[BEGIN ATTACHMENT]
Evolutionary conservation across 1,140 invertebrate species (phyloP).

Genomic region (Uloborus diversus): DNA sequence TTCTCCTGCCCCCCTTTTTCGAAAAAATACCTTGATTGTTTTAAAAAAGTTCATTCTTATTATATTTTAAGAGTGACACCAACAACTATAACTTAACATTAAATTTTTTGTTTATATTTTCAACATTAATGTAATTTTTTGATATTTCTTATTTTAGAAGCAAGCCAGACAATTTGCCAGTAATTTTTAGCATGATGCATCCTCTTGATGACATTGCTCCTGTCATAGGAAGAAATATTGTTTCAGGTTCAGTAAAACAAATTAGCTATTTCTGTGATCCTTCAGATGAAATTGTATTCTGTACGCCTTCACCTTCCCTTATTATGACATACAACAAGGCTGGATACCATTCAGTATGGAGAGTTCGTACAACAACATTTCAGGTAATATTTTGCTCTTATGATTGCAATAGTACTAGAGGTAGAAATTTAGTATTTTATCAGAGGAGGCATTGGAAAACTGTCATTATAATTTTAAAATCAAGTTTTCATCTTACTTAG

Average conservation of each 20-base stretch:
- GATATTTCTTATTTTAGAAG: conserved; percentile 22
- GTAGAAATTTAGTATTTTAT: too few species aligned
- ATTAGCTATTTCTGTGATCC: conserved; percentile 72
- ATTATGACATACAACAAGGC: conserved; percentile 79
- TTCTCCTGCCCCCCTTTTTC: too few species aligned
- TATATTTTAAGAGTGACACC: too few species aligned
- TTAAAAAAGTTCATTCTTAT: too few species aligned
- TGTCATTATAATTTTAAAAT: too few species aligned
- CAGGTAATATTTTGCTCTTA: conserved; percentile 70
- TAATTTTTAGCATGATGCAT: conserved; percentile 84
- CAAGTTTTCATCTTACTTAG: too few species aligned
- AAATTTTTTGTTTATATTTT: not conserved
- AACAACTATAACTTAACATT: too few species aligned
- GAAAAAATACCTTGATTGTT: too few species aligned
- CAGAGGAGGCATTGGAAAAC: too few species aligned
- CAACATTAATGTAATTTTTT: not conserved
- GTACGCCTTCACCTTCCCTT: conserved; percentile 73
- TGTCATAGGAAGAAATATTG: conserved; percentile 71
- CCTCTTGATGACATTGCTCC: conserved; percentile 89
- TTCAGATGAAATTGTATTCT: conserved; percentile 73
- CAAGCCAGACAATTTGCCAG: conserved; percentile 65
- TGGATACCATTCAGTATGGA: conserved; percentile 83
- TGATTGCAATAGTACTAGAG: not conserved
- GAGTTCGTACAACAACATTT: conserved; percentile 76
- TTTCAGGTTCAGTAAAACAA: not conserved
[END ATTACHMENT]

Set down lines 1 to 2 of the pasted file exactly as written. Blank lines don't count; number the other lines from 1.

Evolutionary conservation across 1,140 invertebrate species (phyloP).

Genomic region (Uloborus diversus): DNA sequence TTCTCCTGCCCCCCTTTTTCGAAAAAATACCTTGATTGTTTTAAAAAAGTTCATTCTTATTATATTTTAAGAGTGACACCAACAACTATAACTTAACATTAAATTTTTTGTTTATATTTTCAACATTAATGTAATTTTTTGATATTTCTTATTTTAGAAGCAAGCCAGACAATTTGCCAGTAATTTTTAGCATGATGCATCCTCTTGATGACATTGCTCCTGTCATAGGAAGAAATATTGTTTCAGGTTCAGTAAAACAAATTAGCTATTTCTGTGATCCTTCAGATGAAATTGTATTCTGTACGCCTTCACCTTCCCTTATTATGACATACAACAAGGCTGGATACCATTCAGTATGGAGAGTTCGTACAACAACATTTCAGGTAATATTTTGCTCTTATGATTGCAATAGTACTAGAGGTAGAAATTTAGTATTTTATCAGAGGAGGCATTGGAAAACTGTCATTATAATTTTAAAATCAAGTTTTCATCTTACTTAG